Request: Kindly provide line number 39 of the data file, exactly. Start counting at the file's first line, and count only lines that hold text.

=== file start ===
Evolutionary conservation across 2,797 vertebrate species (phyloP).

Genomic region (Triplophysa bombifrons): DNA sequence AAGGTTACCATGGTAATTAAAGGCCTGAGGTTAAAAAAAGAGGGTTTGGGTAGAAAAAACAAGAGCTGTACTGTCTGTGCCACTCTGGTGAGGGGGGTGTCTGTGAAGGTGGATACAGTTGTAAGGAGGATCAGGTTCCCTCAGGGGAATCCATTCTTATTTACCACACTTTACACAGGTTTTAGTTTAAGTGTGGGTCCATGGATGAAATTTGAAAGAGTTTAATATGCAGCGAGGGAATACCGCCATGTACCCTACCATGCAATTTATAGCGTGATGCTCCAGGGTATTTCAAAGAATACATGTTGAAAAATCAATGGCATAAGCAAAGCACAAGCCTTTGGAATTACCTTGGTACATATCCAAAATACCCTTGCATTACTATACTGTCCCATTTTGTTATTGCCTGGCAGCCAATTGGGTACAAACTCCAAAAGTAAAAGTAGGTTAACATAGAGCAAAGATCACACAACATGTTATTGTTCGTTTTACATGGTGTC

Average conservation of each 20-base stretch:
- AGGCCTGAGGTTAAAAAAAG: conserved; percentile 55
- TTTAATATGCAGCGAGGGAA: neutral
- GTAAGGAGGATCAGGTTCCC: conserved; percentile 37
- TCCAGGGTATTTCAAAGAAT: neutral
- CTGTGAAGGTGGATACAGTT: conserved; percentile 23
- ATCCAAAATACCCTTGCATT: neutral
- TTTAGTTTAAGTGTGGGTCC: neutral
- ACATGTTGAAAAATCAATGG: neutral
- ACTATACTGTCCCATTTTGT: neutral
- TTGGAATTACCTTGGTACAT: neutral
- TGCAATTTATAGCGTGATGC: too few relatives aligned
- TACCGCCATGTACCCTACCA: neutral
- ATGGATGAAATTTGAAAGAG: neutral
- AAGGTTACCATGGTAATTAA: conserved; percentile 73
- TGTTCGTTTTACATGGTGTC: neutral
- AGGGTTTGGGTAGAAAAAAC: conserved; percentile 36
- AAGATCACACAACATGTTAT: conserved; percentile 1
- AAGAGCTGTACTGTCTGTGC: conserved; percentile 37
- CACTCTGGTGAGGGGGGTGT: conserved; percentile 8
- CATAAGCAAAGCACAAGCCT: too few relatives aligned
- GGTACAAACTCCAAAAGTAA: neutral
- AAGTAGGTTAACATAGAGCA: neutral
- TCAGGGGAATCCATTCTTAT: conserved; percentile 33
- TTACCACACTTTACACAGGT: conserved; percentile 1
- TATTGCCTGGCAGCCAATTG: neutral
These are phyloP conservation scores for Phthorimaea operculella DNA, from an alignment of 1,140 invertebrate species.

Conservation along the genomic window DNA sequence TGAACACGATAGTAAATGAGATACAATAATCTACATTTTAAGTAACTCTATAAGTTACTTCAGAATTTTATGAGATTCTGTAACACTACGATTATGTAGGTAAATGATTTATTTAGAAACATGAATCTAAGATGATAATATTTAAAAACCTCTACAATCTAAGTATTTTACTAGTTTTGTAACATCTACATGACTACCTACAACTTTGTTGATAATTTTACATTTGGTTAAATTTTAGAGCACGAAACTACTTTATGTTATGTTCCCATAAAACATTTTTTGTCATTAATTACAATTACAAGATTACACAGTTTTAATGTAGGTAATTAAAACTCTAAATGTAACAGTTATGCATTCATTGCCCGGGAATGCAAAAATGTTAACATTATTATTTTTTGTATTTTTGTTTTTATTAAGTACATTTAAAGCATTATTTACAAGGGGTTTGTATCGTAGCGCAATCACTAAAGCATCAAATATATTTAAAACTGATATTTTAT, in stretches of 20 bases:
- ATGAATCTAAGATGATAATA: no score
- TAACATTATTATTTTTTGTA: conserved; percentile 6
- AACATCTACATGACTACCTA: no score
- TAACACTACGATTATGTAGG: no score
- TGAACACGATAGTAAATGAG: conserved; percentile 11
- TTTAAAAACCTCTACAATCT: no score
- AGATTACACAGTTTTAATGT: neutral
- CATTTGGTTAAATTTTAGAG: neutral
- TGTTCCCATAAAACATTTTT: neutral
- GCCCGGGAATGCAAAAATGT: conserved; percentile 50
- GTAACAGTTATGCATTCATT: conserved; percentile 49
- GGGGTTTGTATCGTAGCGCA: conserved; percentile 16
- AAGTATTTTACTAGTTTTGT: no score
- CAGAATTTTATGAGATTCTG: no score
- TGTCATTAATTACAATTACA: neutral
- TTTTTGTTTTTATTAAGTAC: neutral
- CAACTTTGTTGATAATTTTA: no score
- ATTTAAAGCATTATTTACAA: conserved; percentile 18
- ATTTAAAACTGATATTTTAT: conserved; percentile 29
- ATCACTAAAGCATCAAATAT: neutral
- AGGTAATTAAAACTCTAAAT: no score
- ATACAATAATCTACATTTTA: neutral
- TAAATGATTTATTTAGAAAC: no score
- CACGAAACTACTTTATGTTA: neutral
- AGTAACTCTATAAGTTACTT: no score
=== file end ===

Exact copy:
- TGTTCCCATAAAACATTTTT: neutral